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Police from Seattle and King County occupy University of Washington on March 12, 1970, after demonstrations injure 17 persons.

HistoryLink.org Essay 2194 : Printer-Friendly Format

On March 12, 1970, 200 Seattle and King County Police Officers occupy buildings at the University of Washington after demonstrations over several days by the Black Student Union and the Seattle Liberation Front disrupt classes and injure 17 persons. The Black Student Union objects to athletic activities competitions with Brigham Young University because its sponsor, the Church of Jesus Christ, Latter Day Saints (Mormons) discriminated against African Americans in its liturgy.

Demonstrations by the Black Student Union and its supporters from the Seattle Liberation Front began on March 5, 1970, with the brief occupation of Thomson Hall. The following day, disruptions increased as roving gangs of protesters invaded several buildings. The University obtained a court injunction against the Black Student Union, the Seattle Liberation Front and "those acting in concert with them" prohibiting "the use of force of violence in such a way as to interfere with the normal activity of the university" (The Seattle Times). Although University officials announced on March 8, 1970 that they would not renew any of the current contracts with Brigham Young University, the demonstrations continued with hundreds of protesters entering buildings and disrupting classes.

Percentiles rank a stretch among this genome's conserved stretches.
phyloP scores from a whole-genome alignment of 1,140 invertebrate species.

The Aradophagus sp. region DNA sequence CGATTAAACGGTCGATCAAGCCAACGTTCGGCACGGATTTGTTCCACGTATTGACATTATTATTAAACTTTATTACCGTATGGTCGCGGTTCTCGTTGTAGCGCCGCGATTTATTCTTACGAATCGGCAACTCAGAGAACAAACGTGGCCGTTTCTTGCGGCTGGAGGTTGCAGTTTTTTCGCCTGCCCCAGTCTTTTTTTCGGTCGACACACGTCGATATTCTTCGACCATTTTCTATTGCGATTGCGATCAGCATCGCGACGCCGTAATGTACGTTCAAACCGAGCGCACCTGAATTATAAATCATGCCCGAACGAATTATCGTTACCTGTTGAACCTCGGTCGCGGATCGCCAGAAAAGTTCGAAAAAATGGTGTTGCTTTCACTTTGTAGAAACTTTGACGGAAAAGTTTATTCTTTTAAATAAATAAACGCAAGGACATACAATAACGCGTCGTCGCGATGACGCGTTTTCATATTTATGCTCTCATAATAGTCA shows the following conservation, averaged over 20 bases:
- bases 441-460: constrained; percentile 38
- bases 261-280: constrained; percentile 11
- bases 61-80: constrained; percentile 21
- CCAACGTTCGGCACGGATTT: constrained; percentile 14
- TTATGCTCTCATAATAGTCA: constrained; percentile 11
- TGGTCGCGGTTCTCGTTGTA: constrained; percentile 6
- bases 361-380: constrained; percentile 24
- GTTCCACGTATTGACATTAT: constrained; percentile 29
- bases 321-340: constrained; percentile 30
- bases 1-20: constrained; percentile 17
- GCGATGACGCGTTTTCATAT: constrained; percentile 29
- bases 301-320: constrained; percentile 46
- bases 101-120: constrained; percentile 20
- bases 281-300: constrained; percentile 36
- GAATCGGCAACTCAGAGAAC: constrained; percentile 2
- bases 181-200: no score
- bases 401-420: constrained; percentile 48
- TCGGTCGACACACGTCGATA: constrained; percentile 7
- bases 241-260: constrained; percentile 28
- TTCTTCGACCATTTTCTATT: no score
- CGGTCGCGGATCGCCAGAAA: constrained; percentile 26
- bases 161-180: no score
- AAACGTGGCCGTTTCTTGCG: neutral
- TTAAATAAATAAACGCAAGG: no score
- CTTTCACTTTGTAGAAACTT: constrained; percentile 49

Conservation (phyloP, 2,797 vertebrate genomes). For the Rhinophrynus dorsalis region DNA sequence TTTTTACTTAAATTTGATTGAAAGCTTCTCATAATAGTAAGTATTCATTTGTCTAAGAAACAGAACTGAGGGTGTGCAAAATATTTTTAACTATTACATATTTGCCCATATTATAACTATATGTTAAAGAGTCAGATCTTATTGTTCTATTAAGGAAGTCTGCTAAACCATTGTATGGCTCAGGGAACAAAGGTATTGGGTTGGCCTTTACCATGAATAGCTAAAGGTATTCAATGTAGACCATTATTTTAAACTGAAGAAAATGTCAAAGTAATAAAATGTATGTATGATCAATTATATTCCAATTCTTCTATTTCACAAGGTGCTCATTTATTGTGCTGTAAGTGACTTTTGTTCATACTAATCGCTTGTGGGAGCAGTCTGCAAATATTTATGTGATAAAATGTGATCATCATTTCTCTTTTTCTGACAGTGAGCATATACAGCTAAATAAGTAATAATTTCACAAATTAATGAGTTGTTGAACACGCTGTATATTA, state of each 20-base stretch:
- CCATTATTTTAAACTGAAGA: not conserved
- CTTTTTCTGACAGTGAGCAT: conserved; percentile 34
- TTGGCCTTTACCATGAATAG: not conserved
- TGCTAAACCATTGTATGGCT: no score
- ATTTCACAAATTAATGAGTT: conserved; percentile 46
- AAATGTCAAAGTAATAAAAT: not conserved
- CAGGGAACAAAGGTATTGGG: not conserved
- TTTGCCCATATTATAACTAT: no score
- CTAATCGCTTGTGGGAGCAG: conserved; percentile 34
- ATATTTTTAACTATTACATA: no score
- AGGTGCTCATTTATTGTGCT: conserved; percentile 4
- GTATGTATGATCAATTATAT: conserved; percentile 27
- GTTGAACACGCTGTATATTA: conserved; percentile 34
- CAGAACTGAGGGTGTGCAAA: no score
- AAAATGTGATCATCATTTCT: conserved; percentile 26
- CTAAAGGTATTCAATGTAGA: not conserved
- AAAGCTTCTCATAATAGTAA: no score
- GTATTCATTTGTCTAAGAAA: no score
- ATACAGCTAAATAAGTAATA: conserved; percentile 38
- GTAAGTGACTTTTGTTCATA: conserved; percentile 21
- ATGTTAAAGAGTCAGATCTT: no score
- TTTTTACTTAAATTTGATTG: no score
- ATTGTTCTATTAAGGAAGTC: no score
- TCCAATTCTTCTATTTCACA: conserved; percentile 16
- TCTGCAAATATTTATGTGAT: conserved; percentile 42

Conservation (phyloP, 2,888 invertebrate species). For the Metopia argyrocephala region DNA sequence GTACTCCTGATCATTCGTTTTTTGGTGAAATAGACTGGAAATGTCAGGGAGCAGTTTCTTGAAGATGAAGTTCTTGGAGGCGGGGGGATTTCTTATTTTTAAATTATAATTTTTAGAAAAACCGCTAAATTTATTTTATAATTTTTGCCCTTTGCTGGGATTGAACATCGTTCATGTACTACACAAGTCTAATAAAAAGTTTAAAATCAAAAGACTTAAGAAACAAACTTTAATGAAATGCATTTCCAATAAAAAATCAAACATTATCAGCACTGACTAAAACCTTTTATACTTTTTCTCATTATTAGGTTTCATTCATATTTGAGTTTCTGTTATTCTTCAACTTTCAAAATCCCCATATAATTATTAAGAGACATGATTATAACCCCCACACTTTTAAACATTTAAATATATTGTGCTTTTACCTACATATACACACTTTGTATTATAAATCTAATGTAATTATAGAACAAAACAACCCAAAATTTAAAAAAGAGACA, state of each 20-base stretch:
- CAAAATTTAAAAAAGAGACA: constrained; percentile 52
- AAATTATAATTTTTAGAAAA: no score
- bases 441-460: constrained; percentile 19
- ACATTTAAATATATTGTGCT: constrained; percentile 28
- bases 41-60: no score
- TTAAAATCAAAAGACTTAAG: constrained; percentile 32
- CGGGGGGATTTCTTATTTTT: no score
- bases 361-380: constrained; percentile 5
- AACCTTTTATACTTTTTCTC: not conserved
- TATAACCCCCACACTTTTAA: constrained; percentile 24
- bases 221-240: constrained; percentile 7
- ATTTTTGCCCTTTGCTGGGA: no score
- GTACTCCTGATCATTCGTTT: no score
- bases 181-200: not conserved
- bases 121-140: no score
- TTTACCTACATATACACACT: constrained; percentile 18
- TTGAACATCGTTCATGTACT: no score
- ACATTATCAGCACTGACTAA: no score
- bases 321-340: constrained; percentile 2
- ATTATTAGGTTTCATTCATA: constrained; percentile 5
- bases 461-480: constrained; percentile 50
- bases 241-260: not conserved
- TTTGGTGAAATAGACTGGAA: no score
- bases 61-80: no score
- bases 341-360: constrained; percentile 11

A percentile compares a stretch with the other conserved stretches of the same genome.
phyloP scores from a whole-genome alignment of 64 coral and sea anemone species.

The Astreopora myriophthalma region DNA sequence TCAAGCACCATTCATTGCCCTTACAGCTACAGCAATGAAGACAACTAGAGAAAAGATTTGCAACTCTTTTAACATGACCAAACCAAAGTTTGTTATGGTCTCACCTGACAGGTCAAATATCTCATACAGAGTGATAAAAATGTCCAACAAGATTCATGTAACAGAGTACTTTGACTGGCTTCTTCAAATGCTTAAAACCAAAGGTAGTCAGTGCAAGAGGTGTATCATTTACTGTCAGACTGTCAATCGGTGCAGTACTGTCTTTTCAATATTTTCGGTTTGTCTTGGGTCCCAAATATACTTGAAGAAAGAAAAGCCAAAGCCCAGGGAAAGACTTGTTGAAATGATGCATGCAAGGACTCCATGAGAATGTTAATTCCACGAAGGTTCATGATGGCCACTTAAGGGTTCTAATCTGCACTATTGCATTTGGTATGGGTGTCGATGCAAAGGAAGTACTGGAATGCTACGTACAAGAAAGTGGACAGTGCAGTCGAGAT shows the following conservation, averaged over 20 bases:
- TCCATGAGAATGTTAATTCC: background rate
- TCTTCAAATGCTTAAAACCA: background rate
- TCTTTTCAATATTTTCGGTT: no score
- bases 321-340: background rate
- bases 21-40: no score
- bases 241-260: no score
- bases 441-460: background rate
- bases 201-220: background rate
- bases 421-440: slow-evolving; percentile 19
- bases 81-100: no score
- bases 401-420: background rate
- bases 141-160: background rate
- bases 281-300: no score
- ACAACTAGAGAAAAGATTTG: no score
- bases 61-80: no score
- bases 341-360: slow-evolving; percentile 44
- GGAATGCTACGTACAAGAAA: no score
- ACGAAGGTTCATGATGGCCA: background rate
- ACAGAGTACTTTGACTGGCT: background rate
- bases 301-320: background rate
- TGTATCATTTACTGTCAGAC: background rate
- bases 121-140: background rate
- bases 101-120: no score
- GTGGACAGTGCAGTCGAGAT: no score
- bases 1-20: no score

On March 10 and 11, 1970, students begin to resist the demonstrators and 17 persons were injured, including some innocent bystanders. A woman student had her teeth knocked out by a protester. Busloads of police were summoned, but the demonstrations ended before officers could be deployed. An arson fire in Parrington Hall and incidents of vandalism all over the campus prompted Acting University President John Hogness (President Charles Odegaard [1911-1999] was in Europe) to request the presence of Seattle and King County Police to insure that classes would continue.

Officers from Seattle and King County arrived on March 12 and were staged in several buildings around campus. There were no more disruptions and the academic term ended peacefully the following week.

Walt Crowley, Rites of Passage: A Memoir of the Sixties in Seattle, (Seattle: University of Washington Press, 1995), 170, 282; The Seattle Times, March 6, 1970, p. A-1; Ibid., March 7, 1970, p. A-3; Ibid., March 10, 1970, p. A-10, Ibid., March 11, 1970, p. A-1, B-1; Ibid., March 12, 1970, p. A-1, A-8.

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Related Topics: Education | Black Americans | Religion |

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